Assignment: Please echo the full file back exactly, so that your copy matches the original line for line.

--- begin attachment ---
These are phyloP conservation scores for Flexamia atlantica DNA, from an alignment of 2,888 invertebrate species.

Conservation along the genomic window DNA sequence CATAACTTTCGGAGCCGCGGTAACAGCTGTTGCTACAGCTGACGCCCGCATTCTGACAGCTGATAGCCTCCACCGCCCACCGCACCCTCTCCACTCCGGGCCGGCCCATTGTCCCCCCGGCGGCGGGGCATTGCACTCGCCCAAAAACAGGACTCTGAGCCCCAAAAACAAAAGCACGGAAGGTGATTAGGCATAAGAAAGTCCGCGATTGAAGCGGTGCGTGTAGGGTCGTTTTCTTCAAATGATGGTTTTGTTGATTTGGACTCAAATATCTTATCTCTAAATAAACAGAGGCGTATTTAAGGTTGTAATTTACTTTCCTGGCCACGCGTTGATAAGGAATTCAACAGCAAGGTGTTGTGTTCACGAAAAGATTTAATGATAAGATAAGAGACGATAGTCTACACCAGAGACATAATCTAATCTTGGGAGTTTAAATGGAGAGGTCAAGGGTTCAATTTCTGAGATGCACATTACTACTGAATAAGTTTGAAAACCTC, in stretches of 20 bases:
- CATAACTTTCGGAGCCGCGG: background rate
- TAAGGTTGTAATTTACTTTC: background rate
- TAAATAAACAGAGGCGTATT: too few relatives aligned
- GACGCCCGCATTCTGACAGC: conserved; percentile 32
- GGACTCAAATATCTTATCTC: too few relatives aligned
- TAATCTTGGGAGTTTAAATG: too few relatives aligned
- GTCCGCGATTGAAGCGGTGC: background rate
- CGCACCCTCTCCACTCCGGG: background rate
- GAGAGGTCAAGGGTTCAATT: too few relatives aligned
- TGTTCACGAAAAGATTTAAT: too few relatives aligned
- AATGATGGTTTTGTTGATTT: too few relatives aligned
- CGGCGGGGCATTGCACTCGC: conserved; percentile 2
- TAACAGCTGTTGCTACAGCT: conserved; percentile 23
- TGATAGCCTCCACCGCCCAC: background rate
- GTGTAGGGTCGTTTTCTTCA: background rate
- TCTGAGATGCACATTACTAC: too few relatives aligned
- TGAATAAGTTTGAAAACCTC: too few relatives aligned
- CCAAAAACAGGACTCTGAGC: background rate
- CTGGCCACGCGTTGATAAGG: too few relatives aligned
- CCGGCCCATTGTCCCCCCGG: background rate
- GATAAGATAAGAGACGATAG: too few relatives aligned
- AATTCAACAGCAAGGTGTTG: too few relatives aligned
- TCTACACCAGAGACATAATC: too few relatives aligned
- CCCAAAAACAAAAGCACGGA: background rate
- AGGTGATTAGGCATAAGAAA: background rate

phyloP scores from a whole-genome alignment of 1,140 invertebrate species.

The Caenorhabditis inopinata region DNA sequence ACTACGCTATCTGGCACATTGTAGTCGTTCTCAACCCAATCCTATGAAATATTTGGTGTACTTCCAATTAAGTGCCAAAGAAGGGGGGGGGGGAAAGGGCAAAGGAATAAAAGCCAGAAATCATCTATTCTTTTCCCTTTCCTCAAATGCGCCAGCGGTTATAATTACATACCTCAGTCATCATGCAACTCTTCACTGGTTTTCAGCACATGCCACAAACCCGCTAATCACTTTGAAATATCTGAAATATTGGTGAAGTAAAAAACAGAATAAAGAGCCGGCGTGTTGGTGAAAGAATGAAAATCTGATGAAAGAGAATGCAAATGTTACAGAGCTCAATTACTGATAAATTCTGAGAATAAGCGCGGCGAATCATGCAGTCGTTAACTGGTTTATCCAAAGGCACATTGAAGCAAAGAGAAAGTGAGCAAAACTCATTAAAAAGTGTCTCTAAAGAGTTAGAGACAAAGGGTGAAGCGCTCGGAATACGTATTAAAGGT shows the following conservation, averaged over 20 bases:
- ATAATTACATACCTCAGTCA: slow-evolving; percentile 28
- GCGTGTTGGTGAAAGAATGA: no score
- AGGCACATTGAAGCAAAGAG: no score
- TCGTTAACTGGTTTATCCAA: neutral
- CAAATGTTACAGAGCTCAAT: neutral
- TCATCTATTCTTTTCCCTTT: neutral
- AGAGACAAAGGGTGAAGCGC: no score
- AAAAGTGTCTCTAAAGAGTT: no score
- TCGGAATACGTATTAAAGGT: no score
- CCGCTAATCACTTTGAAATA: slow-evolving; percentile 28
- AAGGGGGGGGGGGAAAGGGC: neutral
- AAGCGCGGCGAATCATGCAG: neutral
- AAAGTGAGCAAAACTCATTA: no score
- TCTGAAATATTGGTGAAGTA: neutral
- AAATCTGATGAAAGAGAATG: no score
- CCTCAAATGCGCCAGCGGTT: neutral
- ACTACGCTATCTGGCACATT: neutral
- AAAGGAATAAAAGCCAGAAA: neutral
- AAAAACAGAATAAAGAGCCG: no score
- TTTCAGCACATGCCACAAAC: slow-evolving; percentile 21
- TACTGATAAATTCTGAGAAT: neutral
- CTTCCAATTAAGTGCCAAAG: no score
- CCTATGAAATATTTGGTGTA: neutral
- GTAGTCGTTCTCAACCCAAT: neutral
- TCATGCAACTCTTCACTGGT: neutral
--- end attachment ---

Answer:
These are phyloP conservation scores for Flexamia atlantica DNA, from an alignment of 2,888 invertebrate species.

Conservation along the genomic window DNA sequence CATAACTTTCGGAGCCGCGGTAACAGCTGTTGCTACAGCTGACGCCCGCATTCTGACAGCTGATAGCCTCCACCGCCCACCGCACCCTCTCCACTCCGGGCCGGCCCATTGTCCCCCCGGCGGCGGGGCATTGCACTCGCCCAAAAACAGGACTCTGAGCCCCAAAAACAAAAGCACGGAAGGTGATTAGGCATAAGAAAGTCCGCGATTGAAGCGGTGCGTGTAGGGTCGTTTTCTTCAAATGATGGTTTTGTTGATTTGGACTCAAATATCTTATCTCTAAATAAACAGAGGCGTATTTAAGGTTGTAATTTACTTTCCTGGCCACGCGTTGATAAGGAATTCAACAGCAAGGTGTTGTGTTCACGAAAAGATTTAATGATAAGATAAGAGACGATAGTCTACACCAGAGACATAATCTAATCTTGGGAGTTTAAATGGAGAGGTCAAGGGTTCAATTTCTGAGATGCACATTACTACTGAATAAGTTTGAAAACCTC, in stretches of 20 bases:
- CATAACTTTCGGAGCCGCGG: background rate
- TAAGGTTGTAATTTACTTTC: background rate
- TAAATAAACAGAGGCGTATT: too few relatives aligned
- GACGCCCGCATTCTGACAGC: conserved; percentile 32
- GGACTCAAATATCTTATCTC: too few relatives aligned
- TAATCTTGGGAGTTTAAATG: too few relatives aligned
- GTCCGCGATTGAAGCGGTGC: background rate
- CGCACCCTCTCCACTCCGGG: background rate
- GAGAGGTCAAGGGTTCAATT: too few relatives aligned
- TGTTCACGAAAAGATTTAAT: too few relatives aligned
- AATGATGGTTTTGTTGATTT: too few relatives aligned
- CGGCGGGGCATTGCACTCGC: conserved; percentile 2
- TAACAGCTGTTGCTACAGCT: conserved; percentile 23
- TGATAGCCTCCACCGCCCAC: background rate
- GTGTAGGGTCGTTTTCTTCA: background rate
- TCTGAGATGCACATTACTAC: too few relatives aligned
- TGAATAAGTTTGAAAACCTC: too few relatives aligned
- CCAAAAACAGGACTCTGAGC: background rate
- CTGGCCACGCGTTGATAAGG: too few relatives aligned
- CCGGCCCATTGTCCCCCCGG: background rate
- GATAAGATAAGAGACGATAG: too few relatives aligned
- AATTCAACAGCAAGGTGTTG: too few relatives aligned
- TCTACACCAGAGACATAATC: too few relatives aligned
- CCCAAAAACAAAAGCACGGA: background rate
- AGGTGATTAGGCATAAGAAA: background rate

phyloP scores from a whole-genome alignment of 1,140 invertebrate species.

The Caenorhabditis inopinata region DNA sequence ACTACGCTATCTGGCACATTGTAGTCGTTCTCAACCCAATCCTATGAAATATTTGGTGTACTTCCAATTAAGTGCCAAAGAAGGGGGGGGGGGAAAGGGCAAAGGAATAAAAGCCAGAAATCATCTATTCTTTTCCCTTTCCTCAAATGCGCCAGCGGTTATAATTACATACCTCAGTCATCATGCAACTCTTCACTGGTTTTCAGCACATGCCACAAACCCGCTAATCACTTTGAAATATCTGAAATATTGGTGAAGTAAAAAACAGAATAAAGAGCCGGCGTGTTGGTGAAAGAATGAAAATCTGATGAAAGAGAATGCAAATGTTACAGAGCTCAATTACTGATAAATTCTGAGAATAAGCGCGGCGAATCATGCAGTCGTTAACTGGTTTATCCAAAGGCACATTGAAGCAAAGAGAAAGTGAGCAAAACTCATTAAAAAGTGTCTCTAAAGAGTTAGAGACAAAGGGTGAAGCGCTCGGAATACGTATTAAAGGT shows the following conservation, averaged over 20 bases:
- ATAATTACATACCTCAGTCA: slow-evolving; percentile 28
- GCGTGTTGGTGAAAGAATGA: no score
- AGGCACATTGAAGCAAAGAG: no score
- TCGTTAACTGGTTTATCCAA: neutral
- CAAATGTTACAGAGCTCAAT: neutral
- TCATCTATTCTTTTCCCTTT: neutral
- AGAGACAAAGGGTGAAGCGC: no score
- AAAAGTGTCTCTAAAGAGTT: no score
- TCGGAATACGTATTAAAGGT: no score
- CCGCTAATCACTTTGAAATA: slow-evolving; percentile 28
- AAGGGGGGGGGGGAAAGGGC: neutral
- AAGCGCGGCGAATCATGCAG: neutral
- AAAGTGAGCAAAACTCATTA: no score
- TCTGAAATATTGGTGAAGTA: neutral
- AAATCTGATGAAAGAGAATG: no score
- CCTCAAATGCGCCAGCGGTT: neutral
- ACTACGCTATCTGGCACATT: neutral
- AAAGGAATAAAAGCCAGAAA: neutral
- AAAAACAGAATAAAGAGCCG: no score
- TTTCAGCACATGCCACAAAC: slow-evolving; percentile 21
- TACTGATAAATTCTGAGAAT: neutral
- CTTCCAATTAAGTGCCAAAG: no score
- CCTATGAAATATTTGGTGTA: neutral
- GTAGTCGTTCTCAACCCAAT: neutral
- TCATGCAACTCTTCACTGGT: neutral